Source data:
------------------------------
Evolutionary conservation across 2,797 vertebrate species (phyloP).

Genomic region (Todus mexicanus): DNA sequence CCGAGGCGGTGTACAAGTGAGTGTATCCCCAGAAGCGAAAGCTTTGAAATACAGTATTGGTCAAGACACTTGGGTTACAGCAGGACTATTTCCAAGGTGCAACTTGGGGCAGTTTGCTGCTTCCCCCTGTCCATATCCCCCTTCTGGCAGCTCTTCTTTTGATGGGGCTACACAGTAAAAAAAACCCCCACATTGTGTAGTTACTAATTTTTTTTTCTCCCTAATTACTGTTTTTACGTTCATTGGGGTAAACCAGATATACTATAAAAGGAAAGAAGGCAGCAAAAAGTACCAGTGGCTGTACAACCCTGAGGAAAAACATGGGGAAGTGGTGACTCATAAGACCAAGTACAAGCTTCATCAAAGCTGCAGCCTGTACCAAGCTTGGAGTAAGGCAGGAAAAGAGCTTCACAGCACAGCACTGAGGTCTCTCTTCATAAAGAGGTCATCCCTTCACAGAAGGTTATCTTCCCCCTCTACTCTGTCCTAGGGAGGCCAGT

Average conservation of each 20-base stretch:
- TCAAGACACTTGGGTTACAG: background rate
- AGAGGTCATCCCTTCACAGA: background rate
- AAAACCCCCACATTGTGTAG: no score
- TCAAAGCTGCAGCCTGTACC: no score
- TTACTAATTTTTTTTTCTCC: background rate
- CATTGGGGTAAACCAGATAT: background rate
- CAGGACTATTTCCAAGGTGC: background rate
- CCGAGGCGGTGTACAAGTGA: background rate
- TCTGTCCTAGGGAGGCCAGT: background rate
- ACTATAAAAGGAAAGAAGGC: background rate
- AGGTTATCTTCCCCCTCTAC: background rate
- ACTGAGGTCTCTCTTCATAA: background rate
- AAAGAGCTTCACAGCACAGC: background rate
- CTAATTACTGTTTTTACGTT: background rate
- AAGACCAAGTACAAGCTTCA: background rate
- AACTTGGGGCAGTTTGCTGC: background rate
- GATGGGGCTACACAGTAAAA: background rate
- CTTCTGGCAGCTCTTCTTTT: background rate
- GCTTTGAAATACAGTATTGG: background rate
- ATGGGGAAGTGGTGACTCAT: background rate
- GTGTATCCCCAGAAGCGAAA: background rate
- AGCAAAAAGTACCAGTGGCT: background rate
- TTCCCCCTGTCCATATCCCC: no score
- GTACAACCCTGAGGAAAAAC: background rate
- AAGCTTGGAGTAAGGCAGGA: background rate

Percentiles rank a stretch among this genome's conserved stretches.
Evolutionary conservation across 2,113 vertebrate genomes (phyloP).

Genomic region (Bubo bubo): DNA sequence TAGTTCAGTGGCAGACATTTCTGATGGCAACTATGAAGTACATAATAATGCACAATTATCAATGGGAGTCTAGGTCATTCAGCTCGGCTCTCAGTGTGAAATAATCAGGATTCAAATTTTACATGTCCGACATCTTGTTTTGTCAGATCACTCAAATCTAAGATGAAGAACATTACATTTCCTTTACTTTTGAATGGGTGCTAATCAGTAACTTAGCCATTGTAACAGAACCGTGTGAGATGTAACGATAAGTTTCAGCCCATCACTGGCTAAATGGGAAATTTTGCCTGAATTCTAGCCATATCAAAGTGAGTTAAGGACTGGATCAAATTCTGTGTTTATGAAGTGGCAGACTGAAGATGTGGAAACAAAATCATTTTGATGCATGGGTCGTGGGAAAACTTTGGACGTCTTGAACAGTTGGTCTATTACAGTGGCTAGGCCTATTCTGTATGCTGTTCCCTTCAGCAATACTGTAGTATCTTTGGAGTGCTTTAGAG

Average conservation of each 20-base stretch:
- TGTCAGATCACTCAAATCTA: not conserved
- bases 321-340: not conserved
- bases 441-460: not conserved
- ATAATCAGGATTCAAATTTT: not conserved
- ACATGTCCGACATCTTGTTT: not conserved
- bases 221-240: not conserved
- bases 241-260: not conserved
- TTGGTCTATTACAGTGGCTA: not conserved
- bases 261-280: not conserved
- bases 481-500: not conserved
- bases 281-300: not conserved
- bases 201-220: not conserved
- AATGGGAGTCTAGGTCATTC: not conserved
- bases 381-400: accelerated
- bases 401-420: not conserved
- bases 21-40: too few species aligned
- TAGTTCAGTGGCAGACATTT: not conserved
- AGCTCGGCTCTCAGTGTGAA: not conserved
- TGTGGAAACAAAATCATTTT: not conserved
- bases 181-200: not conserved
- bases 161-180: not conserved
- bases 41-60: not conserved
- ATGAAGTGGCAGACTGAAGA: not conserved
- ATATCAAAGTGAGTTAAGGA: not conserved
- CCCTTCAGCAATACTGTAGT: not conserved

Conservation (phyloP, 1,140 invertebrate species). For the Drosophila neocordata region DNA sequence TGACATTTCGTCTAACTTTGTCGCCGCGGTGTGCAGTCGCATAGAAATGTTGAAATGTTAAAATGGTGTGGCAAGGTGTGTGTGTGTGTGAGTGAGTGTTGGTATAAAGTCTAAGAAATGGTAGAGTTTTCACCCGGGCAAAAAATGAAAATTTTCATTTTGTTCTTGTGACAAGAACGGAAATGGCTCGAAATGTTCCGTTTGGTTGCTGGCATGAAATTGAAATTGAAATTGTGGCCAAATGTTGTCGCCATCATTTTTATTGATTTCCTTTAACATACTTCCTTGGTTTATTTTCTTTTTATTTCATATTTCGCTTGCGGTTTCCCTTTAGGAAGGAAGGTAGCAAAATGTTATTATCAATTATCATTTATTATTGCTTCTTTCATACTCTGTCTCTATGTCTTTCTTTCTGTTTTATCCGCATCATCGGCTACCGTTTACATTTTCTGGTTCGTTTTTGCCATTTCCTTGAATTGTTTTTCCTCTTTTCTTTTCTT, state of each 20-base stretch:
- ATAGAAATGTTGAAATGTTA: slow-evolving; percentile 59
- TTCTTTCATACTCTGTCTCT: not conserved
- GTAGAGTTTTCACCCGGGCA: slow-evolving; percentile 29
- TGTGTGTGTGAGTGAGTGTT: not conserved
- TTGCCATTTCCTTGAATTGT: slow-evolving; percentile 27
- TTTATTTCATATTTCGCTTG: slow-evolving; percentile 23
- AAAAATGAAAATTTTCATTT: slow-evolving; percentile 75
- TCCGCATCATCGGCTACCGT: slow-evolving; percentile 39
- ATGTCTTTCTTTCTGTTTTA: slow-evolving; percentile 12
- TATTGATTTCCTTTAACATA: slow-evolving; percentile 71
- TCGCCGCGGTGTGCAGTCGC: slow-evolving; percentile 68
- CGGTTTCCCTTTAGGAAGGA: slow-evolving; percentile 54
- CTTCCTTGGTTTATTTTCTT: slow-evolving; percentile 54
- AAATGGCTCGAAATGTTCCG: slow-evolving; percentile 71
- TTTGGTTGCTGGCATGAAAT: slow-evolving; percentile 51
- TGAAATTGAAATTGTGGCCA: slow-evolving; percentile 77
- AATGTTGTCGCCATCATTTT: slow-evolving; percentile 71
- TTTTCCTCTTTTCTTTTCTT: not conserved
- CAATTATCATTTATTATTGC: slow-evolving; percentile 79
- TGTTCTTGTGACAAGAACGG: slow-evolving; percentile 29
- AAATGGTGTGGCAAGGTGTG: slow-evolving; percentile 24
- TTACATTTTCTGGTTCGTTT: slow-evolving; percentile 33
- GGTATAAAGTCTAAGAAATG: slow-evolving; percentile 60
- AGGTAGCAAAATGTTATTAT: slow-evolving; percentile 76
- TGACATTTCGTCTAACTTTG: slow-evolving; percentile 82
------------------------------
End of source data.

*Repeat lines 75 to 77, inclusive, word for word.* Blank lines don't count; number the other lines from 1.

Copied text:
- AATGTTGTCGCCATCATTTT: slow-evolving; percentile 71
- TTTTCCTCTTTTCTTTTCTT: not conserved
- CAATTATCATTTATTATTGC: slow-evolving; percentile 79